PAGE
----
Hadi Partovi , founder and CEO of (Seattle, WA), is leading the charge to create a strong, widely implemented computer science curriculum as a way for students to secure stable employment and solve discrepancies in social mobility. Hadi has identified 10,000 schools interested in a 21st Century computer science curriculum and 25,000 software engineers who have volunteered to help create one.

Mary Pembroke is part of the honorary council and past board president of Philanthropy Northwest (Seattle, WA), an organization that provides educational programs, workshops, and in-house consulting services to foundations, corporations and individuals. Mary has served as Pacific Northwest president, member of the honorary council, and co-chair of the Northwest Giving Project, which connects entrepreneurs with philanthropic opportunities.

Will Poole is the Seattle founding director of SVP Fast Pitch Seattle (Seattle, WA), which helps social entrepreneurs succeed through mentoring, capacity building, and life-changing connections. He founded the program by leveraging the concept from its nonprofit origins in Los Angeles and adding two new innovations: a youth track and a “for-profit” track, and has engaged with more than 50 partner organizations and more than 150 volunteers in the program’s first two years.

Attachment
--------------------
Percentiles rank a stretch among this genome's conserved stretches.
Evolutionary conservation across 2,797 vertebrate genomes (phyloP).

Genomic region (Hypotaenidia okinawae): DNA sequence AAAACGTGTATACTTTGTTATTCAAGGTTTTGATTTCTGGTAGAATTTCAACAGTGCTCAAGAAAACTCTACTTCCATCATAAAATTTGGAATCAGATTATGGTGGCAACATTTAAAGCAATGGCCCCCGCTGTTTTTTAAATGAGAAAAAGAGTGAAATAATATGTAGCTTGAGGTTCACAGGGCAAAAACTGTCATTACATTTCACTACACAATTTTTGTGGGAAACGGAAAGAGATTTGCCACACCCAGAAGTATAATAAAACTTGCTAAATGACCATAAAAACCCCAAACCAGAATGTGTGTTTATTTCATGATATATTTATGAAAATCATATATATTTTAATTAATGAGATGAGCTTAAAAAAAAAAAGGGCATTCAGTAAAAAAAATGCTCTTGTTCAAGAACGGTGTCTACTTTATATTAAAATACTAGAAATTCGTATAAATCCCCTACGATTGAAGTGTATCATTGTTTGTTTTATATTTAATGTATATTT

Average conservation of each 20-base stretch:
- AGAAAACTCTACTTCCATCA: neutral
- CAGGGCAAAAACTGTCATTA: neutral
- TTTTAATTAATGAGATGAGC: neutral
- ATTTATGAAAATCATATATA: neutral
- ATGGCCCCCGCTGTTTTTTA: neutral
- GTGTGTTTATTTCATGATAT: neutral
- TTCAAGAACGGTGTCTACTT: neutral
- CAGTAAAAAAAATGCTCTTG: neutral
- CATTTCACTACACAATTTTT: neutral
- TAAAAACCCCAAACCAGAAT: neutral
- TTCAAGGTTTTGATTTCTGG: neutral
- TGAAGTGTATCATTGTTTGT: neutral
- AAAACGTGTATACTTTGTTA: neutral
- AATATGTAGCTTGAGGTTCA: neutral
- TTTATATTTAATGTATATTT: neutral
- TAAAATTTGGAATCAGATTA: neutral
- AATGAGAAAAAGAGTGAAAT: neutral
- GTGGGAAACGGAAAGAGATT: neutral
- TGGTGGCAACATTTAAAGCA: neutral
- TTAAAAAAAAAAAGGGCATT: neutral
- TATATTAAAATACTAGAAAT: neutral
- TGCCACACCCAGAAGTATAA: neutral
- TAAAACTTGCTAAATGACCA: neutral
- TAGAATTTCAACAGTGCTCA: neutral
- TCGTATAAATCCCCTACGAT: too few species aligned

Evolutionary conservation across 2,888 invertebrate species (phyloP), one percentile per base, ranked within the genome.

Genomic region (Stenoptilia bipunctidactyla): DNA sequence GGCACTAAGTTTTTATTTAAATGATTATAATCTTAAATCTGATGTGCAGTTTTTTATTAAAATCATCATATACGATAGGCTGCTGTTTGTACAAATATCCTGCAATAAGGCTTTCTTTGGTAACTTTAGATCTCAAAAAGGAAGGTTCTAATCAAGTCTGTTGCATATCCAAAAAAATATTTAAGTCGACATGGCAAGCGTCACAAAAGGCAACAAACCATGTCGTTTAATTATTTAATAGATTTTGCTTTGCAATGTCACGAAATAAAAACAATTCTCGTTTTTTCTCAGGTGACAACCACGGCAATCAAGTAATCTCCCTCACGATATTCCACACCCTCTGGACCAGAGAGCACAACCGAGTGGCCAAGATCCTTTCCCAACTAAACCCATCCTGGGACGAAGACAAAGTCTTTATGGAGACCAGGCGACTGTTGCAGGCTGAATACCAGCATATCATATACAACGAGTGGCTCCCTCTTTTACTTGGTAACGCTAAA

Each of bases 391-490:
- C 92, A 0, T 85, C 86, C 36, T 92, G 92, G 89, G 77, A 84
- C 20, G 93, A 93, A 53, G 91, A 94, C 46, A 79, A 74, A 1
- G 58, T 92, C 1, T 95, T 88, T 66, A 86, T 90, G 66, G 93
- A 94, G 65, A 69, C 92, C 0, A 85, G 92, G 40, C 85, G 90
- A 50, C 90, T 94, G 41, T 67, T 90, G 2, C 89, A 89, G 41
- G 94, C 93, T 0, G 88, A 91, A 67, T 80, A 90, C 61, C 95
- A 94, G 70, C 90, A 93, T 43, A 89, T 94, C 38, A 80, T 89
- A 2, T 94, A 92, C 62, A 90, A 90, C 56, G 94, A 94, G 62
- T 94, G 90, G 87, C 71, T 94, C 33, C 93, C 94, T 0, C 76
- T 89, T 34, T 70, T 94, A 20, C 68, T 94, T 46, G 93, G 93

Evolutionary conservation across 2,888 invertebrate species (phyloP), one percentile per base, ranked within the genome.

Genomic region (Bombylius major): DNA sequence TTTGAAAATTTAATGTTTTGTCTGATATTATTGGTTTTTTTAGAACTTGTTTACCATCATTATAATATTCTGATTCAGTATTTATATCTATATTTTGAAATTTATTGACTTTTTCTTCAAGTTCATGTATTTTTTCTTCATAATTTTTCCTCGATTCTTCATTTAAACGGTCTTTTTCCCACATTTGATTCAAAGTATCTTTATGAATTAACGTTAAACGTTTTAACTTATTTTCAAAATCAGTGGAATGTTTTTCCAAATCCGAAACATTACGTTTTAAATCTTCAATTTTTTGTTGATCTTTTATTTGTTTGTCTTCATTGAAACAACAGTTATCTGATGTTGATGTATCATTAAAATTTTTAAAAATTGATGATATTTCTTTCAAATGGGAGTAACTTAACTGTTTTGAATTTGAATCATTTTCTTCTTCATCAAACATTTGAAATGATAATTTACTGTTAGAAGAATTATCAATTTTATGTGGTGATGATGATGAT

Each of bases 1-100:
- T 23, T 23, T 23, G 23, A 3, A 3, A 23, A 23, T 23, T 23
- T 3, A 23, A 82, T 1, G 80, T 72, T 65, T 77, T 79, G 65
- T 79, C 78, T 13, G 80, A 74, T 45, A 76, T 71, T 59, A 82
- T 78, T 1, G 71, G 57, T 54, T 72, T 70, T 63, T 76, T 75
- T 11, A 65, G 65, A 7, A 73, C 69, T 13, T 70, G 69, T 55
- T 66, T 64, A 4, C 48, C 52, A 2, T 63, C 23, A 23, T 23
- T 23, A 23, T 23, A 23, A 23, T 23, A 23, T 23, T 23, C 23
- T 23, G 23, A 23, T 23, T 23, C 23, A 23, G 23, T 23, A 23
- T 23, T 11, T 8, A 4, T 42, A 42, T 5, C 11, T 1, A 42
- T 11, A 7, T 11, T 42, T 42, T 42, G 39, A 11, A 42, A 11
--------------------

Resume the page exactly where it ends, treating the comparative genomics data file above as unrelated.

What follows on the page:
Matthew Storer, president and CEO of VisionTrust International (Colorado Springs, CO), works with victims of human trafficking or child labor, youth orphaned because of AIDS, and infants most likely to die before the age of 5 due to preventable malaria, diarrhea or malnutrition. During Matt’s time as president, VisionTrust has grown to serve nearly 14,000 children in 16 countries.

Sheetal Walsh, whose family fled Uganda as refugees in 1972, is the founder of Shanti Life (San Francisco, CA), which provides resources to entrepreneurs in Indian slums and villages, including access to capital, training and financial literacy. Realizing that disease caused from poor sanitation in India often prevents people from focusing on their livelihood, Sheetal’s organization works with women farmers to build eco-sanitation toilets and washing facilities in their homes, and provides the necessary resources and project management skills to help them financially support their families.

About the Foundation 

Since its inception in 2007, the Microsoft Alumni Foundation works to serve, strengthen, and support its fellow alumni and their nonprofit organizations globally. The Foundation is a 501(c) (3) public nonprofit organization with its headquarters based in Bellevue, WA. Board members are Jeffrey Raikes (chair); Charles Hirsch (vice president); Akhtar Badshah (vice president); Craig Bruya (treasurer); Sharon Maghie (secretary), Tony Audino, Carla Lewis, Paul Shoemaker, Brad Smith and Dawn Trudeau. The executive director is Marylou Brannan.